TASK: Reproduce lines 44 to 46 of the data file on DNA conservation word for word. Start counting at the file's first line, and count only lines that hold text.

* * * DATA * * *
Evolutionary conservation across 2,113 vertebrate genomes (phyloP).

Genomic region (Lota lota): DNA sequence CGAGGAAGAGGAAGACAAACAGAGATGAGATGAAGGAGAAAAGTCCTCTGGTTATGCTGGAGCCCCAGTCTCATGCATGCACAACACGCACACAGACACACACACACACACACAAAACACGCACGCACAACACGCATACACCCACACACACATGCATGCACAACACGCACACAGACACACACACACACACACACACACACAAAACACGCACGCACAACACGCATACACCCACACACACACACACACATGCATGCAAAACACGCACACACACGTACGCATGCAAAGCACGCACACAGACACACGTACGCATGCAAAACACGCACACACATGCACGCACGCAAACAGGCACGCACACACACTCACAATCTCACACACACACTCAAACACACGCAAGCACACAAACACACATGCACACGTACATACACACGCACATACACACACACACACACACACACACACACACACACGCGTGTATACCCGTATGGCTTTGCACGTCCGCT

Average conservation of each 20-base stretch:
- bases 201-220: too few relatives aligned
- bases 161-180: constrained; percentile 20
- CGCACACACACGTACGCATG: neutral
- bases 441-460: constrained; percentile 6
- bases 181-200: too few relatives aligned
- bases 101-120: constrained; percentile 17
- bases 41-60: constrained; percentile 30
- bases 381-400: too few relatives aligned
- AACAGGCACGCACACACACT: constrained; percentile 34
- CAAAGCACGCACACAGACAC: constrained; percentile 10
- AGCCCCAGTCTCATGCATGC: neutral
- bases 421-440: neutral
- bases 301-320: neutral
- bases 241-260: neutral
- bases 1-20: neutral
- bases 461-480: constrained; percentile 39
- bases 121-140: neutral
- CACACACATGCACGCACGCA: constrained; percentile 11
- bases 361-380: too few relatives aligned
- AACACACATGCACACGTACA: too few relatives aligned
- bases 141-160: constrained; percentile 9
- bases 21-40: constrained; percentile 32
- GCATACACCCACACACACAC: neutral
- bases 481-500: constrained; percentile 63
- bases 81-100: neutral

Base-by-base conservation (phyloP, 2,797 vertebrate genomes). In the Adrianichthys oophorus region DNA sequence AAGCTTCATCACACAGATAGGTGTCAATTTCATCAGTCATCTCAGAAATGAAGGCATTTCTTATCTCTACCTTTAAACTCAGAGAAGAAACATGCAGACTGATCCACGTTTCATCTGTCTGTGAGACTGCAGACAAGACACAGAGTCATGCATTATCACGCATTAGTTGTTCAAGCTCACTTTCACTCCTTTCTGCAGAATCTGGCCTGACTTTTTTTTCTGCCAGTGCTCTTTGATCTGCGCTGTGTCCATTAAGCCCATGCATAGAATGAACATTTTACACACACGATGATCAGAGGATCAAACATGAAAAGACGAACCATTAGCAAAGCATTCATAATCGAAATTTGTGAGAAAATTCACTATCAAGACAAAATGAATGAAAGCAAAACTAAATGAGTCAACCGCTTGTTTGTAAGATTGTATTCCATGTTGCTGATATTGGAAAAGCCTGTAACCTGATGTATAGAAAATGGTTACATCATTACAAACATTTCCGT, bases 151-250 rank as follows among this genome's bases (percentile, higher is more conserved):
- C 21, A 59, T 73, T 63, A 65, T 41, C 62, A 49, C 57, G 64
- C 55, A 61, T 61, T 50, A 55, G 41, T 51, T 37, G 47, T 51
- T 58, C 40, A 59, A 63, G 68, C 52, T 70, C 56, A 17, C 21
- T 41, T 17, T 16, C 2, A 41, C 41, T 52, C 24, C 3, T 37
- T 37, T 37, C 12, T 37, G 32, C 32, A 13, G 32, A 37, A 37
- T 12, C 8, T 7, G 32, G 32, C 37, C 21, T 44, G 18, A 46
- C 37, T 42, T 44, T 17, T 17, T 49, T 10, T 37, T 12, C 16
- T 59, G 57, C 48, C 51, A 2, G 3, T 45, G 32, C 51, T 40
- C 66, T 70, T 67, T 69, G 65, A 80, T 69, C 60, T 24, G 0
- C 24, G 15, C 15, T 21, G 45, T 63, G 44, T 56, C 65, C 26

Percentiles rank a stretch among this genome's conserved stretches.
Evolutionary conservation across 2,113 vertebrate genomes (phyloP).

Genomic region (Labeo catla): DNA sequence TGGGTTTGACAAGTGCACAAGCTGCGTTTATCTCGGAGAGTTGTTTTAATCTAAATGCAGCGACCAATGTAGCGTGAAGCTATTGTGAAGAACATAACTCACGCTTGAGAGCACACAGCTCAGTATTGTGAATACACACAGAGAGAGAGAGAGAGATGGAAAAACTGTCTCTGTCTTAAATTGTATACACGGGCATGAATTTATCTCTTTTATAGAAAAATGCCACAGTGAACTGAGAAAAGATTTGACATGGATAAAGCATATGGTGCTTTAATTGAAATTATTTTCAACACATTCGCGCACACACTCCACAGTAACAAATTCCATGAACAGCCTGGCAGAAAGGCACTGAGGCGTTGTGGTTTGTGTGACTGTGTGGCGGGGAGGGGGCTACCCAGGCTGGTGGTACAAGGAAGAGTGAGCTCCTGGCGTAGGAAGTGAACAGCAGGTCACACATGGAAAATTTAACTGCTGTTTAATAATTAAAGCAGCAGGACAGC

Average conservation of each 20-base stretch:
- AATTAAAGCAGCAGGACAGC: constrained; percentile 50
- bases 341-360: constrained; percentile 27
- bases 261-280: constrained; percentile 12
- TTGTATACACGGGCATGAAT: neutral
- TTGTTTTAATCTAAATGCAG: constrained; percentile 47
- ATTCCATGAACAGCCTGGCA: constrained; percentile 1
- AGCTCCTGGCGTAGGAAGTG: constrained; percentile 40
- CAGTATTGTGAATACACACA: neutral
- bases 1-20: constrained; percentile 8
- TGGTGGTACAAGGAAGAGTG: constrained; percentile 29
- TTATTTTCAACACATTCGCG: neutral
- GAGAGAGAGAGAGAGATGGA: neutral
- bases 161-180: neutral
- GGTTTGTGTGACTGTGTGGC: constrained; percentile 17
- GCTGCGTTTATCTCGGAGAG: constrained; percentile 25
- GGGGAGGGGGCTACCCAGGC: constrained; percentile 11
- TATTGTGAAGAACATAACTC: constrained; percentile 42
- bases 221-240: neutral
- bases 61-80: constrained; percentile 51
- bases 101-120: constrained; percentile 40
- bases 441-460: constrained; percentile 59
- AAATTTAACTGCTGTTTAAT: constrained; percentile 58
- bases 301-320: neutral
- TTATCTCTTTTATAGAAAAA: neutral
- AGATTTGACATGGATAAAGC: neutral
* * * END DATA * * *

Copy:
- AATTAAAGCAGCAGGACAGC: constrained; percentile 50
- bases 341-360: constrained; percentile 27
- bases 261-280: constrained; percentile 12